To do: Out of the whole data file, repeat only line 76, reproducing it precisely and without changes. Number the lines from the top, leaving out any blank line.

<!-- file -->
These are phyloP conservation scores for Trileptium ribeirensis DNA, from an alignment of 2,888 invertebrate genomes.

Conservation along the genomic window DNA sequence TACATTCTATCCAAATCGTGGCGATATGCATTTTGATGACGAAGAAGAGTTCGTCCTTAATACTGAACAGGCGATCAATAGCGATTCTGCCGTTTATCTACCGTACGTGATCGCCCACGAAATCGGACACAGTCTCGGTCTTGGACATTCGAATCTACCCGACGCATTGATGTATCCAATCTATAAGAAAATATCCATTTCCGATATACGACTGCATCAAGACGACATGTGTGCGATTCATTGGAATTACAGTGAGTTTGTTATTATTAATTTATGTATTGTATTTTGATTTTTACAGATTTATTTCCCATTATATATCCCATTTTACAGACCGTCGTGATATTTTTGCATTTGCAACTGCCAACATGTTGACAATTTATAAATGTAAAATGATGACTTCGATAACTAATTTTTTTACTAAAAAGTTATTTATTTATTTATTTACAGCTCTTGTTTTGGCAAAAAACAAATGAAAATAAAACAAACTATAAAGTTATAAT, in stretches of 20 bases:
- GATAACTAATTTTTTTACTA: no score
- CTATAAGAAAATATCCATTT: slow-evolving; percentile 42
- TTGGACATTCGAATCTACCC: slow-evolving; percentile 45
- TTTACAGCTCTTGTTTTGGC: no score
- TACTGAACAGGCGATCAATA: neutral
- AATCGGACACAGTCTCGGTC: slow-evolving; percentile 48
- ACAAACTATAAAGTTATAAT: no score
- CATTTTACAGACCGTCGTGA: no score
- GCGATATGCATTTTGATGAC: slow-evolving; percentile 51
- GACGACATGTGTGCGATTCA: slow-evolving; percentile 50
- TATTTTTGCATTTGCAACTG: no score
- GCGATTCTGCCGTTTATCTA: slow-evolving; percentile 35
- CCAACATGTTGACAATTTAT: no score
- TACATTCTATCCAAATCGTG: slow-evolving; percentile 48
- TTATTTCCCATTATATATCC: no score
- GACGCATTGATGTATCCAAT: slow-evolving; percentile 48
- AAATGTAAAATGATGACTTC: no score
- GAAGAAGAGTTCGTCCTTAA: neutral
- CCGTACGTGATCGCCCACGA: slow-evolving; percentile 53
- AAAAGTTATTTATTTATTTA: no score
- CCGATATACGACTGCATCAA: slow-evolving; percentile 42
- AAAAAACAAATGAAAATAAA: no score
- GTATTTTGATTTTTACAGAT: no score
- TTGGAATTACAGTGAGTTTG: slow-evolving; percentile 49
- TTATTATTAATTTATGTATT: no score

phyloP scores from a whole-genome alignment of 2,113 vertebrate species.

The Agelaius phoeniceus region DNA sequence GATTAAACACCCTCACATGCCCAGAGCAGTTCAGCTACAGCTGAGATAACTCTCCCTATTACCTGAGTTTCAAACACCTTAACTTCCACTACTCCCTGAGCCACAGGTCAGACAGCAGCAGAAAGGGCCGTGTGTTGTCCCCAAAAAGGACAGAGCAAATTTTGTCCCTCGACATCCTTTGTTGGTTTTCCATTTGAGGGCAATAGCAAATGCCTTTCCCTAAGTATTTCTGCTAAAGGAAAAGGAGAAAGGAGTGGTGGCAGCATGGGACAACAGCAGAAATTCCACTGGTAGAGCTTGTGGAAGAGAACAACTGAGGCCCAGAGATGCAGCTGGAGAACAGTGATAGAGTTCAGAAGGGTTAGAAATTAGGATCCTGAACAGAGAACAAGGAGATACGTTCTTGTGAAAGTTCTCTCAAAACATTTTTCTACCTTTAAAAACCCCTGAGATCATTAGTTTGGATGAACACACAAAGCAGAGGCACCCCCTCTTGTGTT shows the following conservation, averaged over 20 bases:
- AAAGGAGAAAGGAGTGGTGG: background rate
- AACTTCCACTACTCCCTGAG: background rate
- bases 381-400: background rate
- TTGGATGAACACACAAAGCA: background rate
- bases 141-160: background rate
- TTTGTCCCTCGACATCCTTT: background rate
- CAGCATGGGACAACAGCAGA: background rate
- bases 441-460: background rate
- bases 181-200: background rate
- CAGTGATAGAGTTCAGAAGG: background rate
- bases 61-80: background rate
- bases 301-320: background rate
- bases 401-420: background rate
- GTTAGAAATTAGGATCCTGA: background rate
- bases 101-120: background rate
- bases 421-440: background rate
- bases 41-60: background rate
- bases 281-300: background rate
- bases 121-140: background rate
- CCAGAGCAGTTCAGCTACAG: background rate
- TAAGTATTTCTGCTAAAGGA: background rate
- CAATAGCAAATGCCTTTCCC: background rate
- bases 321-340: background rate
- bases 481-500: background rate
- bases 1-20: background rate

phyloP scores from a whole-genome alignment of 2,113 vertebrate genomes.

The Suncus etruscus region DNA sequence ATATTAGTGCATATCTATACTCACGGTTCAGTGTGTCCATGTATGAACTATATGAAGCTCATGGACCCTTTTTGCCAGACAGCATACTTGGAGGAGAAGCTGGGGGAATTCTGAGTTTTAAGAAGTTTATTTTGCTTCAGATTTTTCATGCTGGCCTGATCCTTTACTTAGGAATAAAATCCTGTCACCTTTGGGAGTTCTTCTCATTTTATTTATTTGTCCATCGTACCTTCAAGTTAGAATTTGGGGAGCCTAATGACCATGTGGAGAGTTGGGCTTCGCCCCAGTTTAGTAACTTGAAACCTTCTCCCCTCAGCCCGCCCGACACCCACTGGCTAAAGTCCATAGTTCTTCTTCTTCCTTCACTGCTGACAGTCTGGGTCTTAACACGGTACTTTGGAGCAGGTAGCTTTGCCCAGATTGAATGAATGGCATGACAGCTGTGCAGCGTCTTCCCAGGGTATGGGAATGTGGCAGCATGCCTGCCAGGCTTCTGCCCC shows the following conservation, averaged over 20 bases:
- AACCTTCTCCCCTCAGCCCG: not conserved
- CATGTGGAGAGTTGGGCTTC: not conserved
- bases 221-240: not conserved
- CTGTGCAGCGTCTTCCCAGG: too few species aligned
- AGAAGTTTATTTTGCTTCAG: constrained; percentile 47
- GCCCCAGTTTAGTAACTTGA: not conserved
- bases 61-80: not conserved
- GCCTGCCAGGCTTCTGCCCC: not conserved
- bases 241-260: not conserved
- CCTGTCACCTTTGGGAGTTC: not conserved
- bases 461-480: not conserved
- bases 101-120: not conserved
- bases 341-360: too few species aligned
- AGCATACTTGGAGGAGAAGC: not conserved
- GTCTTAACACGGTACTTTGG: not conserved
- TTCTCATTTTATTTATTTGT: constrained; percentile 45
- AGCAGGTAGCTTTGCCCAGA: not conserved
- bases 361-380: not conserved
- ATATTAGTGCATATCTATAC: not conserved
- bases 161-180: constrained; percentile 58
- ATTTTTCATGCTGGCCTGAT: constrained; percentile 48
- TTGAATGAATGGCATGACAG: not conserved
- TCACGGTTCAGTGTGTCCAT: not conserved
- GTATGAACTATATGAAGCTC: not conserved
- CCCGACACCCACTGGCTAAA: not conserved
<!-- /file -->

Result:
- bases 161-180: constrained; percentile 58